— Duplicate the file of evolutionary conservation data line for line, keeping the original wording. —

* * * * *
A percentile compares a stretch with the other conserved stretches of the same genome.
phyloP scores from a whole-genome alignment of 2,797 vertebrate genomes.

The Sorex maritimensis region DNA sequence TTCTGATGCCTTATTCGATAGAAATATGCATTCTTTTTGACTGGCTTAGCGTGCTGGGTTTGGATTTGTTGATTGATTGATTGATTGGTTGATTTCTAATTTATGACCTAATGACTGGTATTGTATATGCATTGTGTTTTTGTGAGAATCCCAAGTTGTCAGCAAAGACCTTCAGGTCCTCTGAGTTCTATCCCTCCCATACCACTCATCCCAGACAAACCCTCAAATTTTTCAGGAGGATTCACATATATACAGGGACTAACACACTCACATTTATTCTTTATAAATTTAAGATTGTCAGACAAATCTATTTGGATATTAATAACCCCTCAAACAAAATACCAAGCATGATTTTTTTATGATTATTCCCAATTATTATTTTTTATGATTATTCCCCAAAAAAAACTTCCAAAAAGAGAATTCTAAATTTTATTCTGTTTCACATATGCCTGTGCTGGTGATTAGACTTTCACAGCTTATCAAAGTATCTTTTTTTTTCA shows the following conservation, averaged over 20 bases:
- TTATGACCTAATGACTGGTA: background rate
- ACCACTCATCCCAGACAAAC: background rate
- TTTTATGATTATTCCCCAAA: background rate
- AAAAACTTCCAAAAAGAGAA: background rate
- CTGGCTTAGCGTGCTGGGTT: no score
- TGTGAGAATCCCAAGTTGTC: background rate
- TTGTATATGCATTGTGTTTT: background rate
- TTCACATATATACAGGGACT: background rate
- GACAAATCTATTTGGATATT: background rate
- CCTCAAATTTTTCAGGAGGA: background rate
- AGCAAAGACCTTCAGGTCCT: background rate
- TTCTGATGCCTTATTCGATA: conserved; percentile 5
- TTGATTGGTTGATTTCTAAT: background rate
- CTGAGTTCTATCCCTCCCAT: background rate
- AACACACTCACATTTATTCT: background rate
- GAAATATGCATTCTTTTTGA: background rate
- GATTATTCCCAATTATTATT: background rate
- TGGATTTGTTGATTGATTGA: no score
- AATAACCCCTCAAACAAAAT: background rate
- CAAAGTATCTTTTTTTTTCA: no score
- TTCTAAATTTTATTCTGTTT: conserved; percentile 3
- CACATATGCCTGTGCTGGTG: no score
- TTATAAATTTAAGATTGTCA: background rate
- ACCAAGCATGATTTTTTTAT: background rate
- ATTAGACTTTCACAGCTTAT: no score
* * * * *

A percentile compares a stretch with the other conserved stretches of the same genome.
phyloP scores from a whole-genome alignment of 2,797 vertebrate genomes.

The Sorex maritimensis region DNA sequence TTCTGATGCCTTATTCGATAGAAATATGCATTCTTTTTGACTGGCTTAGCGTGCTGGGTTTGGATTTGTTGATTGATTGATTGATTGGTTGATTTCTAATTTATGACCTAATGACTGGTATTGTATATGCATTGTGTTTTTGTGAGAATCCCAAGTTGTCAGCAAAGACCTTCAGGTCCTCTGAGTTCTATCCCTCCCATACCACTCATCCCAGACAAACCCTCAAATTTTTCAGGAGGATTCACATATATACAGGGACTAACACACTCACATTTATTCTTTATAAATTTAAGATTGTCAGACAAATCTATTTGGATATTAATAACCCCTCAAACAAAATACCAAGCATGATTTTTTTATGATTATTCCCAATTATTATTTTTTATGATTATTCCCCAAAAAAAACTTCCAAAAAGAGAATTCTAAATTTTATTCTGTTTCACATATGCCTGTGCTGGTGATTAGACTTTCACAGCTTATCAAAGTATCTTTTTTTTTCA shows the following conservation, averaged over 20 bases:
- TTATGACCTAATGACTGGTA: background rate
- ACCACTCATCCCAGACAAAC: background rate
- TTTTATGATTATTCCCCAAA: background rate
- AAAAACTTCCAAAAAGAGAA: background rate
- CTGGCTTAGCGTGCTGGGTT: no score
- TGTGAGAATCCCAAGTTGTC: background rate
- TTGTATATGCATTGTGTTTT: background rate
- TTCACATATATACAGGGACT: background rate
- GACAAATCTATTTGGATATT: background rate
- CCTCAAATTTTTCAGGAGGA: background rate
- AGCAAAGACCTTCAGGTCCT: background rate
- TTCTGATGCCTTATTCGATA: conserved; percentile 5
- TTGATTGGTTGATTTCTAAT: background rate
- CTGAGTTCTATCCCTCCCAT: background rate
- AACACACTCACATTTATTCT: background rate
- GAAATATGCATTCTTTTTGA: background rate
- GATTATTCCCAATTATTATT: background rate
- TGGATTTGTTGATTGATTGA: no score
- AATAACCCCTCAAACAAAAT: background rate
- CAAAGTATCTTTTTTTTTCA: no score
- TTCTAAATTTTATTCTGTTT: conserved; percentile 3
- CACATATGCCTGTGCTGGTG: no score
- TTATAAATTTAAGATTGTCA: background rate
- ACCAAGCATGATTTTTTTAT: background rate
- ATTAGACTTTCACAGCTTAT: no score